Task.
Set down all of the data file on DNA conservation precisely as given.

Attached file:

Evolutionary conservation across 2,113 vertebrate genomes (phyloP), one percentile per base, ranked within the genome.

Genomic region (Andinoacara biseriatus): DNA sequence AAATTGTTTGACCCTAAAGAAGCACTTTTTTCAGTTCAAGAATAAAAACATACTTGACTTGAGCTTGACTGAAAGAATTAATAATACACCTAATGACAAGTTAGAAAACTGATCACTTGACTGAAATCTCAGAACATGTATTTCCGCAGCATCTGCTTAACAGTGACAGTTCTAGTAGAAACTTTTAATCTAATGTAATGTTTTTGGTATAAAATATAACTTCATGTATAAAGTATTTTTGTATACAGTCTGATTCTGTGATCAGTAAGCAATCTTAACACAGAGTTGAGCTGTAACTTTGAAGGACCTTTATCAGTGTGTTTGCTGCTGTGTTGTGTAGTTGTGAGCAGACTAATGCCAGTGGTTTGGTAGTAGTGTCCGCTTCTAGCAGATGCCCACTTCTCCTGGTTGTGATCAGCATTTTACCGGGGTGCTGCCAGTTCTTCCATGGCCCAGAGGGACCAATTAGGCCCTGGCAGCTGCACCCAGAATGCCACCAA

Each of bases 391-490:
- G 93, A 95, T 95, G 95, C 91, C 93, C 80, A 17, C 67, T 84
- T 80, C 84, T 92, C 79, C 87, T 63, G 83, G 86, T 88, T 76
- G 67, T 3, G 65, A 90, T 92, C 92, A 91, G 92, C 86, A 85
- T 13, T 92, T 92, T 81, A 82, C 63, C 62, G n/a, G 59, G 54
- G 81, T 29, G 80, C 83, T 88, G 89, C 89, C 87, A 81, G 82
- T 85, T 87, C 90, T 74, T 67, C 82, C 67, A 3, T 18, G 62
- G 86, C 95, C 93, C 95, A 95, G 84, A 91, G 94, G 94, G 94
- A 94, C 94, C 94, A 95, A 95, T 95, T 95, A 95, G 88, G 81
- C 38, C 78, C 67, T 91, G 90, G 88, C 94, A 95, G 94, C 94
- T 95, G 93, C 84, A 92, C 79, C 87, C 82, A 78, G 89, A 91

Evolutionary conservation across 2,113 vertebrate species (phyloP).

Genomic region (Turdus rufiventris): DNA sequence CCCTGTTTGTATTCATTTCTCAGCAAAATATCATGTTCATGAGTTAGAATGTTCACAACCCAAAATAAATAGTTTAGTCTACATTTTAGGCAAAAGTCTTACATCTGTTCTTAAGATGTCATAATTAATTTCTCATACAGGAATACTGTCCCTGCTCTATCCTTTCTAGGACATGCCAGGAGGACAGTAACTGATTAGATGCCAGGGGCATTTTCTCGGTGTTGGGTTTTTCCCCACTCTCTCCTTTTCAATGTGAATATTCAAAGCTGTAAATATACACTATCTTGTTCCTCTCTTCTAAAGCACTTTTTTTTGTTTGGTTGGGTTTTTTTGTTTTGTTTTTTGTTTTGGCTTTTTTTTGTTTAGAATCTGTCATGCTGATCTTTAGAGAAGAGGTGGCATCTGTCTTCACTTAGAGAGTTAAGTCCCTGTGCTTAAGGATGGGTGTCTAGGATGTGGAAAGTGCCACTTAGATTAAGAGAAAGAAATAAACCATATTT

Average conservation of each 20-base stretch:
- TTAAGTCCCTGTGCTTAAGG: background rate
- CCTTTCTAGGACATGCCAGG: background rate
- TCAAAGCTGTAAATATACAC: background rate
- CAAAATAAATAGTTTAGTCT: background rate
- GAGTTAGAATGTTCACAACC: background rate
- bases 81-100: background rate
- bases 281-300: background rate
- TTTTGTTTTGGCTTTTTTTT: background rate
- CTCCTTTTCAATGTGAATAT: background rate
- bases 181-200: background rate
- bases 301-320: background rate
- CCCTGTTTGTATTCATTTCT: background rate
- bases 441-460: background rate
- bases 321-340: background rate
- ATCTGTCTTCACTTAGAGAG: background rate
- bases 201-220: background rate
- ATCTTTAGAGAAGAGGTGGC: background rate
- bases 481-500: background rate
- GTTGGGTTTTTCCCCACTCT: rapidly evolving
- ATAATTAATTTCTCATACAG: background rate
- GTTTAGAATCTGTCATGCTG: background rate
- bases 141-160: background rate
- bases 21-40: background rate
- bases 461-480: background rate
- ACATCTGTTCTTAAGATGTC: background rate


Evolutionary conservation across 2,113 vertebrate genomes (phyloP), one percentile per base, ranked within the genome.

Genomic region (Andinoacara biseriatus): DNA sequence AAATTGTTTGACCCTAAAGAAGCACTTTTTTCAGTTCAAGAATAAAAACATACTTGACTTGAGCTTGACTGAAAGAATTAATAATACACCTAATGACAAGTTAGAAAACTGATCACTTGACTGAAATCTCAGAACATGTATTTCCGCAGCATCTGCTTAACAGTGACAGTTCTAGTAGAAACTTTTAATCTAATGTAATGTTTTTGGTATAAAATATAACTTCATGTATAAAGTATTTTTGTATACAGTCTGATTCTGTGATCAGTAAGCAATCTTAACACAGAGTTGAGCTGTAACTTTGAAGGACCTTTATCAGTGTGTTTGCTGCTGTGTTGTGTAGTTGTGAGCAGACTAATGCCAGTGGTTTGGTAGTAGTGTCCGCTTCTAGCAGATGCCCACTTCTCCTGGTTGTGATCAGCATTTTACCGGGGTGCTGCCAGTTCTTCCATGGCCCAGAGGGACCAATTAGGCCCTGGCAGCTGCACCCAGAATGCCACCAA

Each of bases 391-490:
- G 93, A 95, T 95, G 95, C 91, C 93, C 80, A 17, C 67, T 84
- T 80, C 84, T 92, C 79, C 87, T 63, G 83, G 86, T 88, T 76
- G 67, T 3, G 65, A 90, T 92, C 92, A 91, G 92, C 86, A 85
- T 13, T 92, T 92, T 81, A 82, C 63, C 62, G n/a, G 59, G 54
- G 81, T 29, G 80, C 83, T 88, G 89, C 89, C 87, A 81, G 82
- T 85, T 87, C 90, T 74, T 67, C 82, C 67, A 3, T 18, G 62
- G 86, C 95, C 93, C 95, A 95, G 84, A 91, G 94, G 94, G 94
- A 94, C 94, C 94, A 95, A 95, T 95, T 95, A 95, G 88, G 81
- C 38, C 78, C 67, T 91, G 90, G 88, C 94, A 95, G 94, C 94
- T 95, G 93, C 84, A 92, C 79, C 87, C 82, A 78, G 89, A 91

Evolutionary conservation across 2,113 vertebrate species (phyloP).

Genomic region (Turdus rufiventris): DNA sequence CCCTGTTTGTATTCATTTCTCAGCAAAATATCATGTTCATGAGTTAGAATGTTCACAACCCAAAATAAATAGTTTAGTCTACATTTTAGGCAAAAGTCTTACATCTGTTCTTAAGATGTCATAATTAATTTCTCATACAGGAATACTGTCCCTGCTCTATCCTTTCTAGGACATGCCAGGAGGACAGTAACTGATTAGATGCCAGGGGCATTTTCTCGGTGTTGGGTTTTTCCCCACTCTCTCCTTTTCAATGTGAATATTCAAAGCTGTAAATATACACTATCTTGTTCCTCTCTTCTAAAGCACTTTTTTTTGTTTGGTTGGGTTTTTTTGTTTTGTTTTTTGTTTTGGCTTTTTTTTGTTTAGAATCTGTCATGCTGATCTTTAGAGAAGAGGTGGCATCTGTCTTCACTTAGAGAGTTAAGTCCCTGTGCTTAAGGATGGGTGTCTAGGATGTGGAAAGTGCCACTTAGATTAAGAGAAAGAAATAAACCATATTT

Average conservation of each 20-base stretch:
- TTAAGTCCCTGTGCTTAAGG: background rate
- CCTTTCTAGGACATGCCAGG: background rate
- TCAAAGCTGTAAATATACAC: background rate
- CAAAATAAATAGTTTAGTCT: background rate
- GAGTTAGAATGTTCACAACC: background rate
- bases 81-100: background rate
- bases 281-300: background rate
- TTTTGTTTTGGCTTTTTTTT: background rate
- CTCCTTTTCAATGTGAATAT: background rate
- bases 181-200: background rate
- bases 301-320: background rate
- CCCTGTTTGTATTCATTTCT: background rate
- bases 441-460: background rate
- bases 321-340: background rate
- ATCTGTCTTCACTTAGAGAG: background rate
- bases 201-220: background rate
- ATCTTTAGAGAAGAGGTGGC: background rate
- bases 481-500: background rate
- GTTGGGTTTTTCCCCACTCT: rapidly evolving
- ATAATTAATTTCTCATACAG: background rate
- GTTTAGAATCTGTCATGCTG: background rate
- bases 141-160: background rate
- bases 21-40: background rate
- bases 461-480: background rate
- ACATCTGTTCTTAAGATGTC: background rate